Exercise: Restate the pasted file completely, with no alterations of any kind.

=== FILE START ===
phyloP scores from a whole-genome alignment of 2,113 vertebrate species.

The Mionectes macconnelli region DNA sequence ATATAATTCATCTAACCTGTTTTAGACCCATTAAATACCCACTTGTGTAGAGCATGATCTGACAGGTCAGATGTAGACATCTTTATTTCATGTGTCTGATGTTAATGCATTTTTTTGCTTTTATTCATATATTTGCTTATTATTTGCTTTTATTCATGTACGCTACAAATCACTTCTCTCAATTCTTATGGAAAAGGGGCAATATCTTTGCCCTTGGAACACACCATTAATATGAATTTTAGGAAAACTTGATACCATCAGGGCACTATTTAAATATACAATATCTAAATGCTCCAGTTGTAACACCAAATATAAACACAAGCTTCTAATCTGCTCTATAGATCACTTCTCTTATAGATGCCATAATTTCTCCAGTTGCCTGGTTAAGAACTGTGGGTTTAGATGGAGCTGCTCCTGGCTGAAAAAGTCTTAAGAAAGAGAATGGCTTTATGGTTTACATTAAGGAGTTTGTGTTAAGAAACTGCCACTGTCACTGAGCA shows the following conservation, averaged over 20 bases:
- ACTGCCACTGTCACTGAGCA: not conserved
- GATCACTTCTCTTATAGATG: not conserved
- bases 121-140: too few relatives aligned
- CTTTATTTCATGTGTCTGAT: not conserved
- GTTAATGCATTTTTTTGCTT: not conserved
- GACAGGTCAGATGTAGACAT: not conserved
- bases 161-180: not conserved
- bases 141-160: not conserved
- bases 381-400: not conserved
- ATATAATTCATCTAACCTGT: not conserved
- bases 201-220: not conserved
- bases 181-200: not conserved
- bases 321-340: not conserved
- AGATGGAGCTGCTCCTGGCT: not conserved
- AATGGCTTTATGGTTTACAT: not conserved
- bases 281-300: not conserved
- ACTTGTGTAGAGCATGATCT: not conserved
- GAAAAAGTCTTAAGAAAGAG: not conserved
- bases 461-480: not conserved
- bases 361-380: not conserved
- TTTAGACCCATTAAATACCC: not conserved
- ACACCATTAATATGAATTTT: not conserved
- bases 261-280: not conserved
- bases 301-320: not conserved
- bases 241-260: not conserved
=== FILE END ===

phyloP scores from a whole-genome alignment of 2,113 vertebrate species.

The Mionectes macconnelli region DNA sequence ATATAATTCATCTAACCTGTTTTAGACCCATTAAATACCCACTTGTGTAGAGCATGATCTGACAGGTCAGATGTAGACATCTTTATTTCATGTGTCTGATGTTAATGCATTTTTTTGCTTTTATTCATATATTTGCTTATTATTTGCTTTTATTCATGTACGCTACAAATCACTTCTCTCAATTCTTATGGAAAAGGGGCAATATCTTTGCCCTTGGAACACACCATTAATATGAATTTTAGGAAAACTTGATACCATCAGGGCACTATTTAAATATACAATATCTAAATGCTCCAGTTGTAACACCAAATATAAACACAAGCTTCTAATCTGCTCTATAGATCACTTCTCTTATAGATGCCATAATTTCTCCAGTTGCCTGGTTAAGAACTGTGGGTTTAGATGGAGCTGCTCCTGGCTGAAAAAGTCTTAAGAAAGAGAATGGCTTTATGGTTTACATTAAGGAGTTTGTGTTAAGAAACTGCCACTGTCACTGAGCA shows the following conservation, averaged over 20 bases:
- ACTGCCACTGTCACTGAGCA: not conserved
- GATCACTTCTCTTATAGATG: not conserved
- bases 121-140: too few relatives aligned
- CTTTATTTCATGTGTCTGAT: not conserved
- GTTAATGCATTTTTTTGCTT: not conserved
- GACAGGTCAGATGTAGACAT: not conserved
- bases 161-180: not conserved
- bases 141-160: not conserved
- bases 381-400: not conserved
- ATATAATTCATCTAACCTGT: not conserved
- bases 201-220: not conserved
- bases 181-200: not conserved
- bases 321-340: not conserved
- AGATGGAGCTGCTCCTGGCT: not conserved
- AATGGCTTTATGGTTTACAT: not conserved
- bases 281-300: not conserved
- ACTTGTGTAGAGCATGATCT: not conserved
- GAAAAAGTCTTAAGAAAGAG: not conserved
- bases 461-480: not conserved
- bases 361-380: not conserved
- TTTAGACCCATTAAATACCC: not conserved
- ACACCATTAATATGAATTTT: not conserved
- bases 261-280: not conserved
- bases 301-320: not conserved
- bases 241-260: not conserved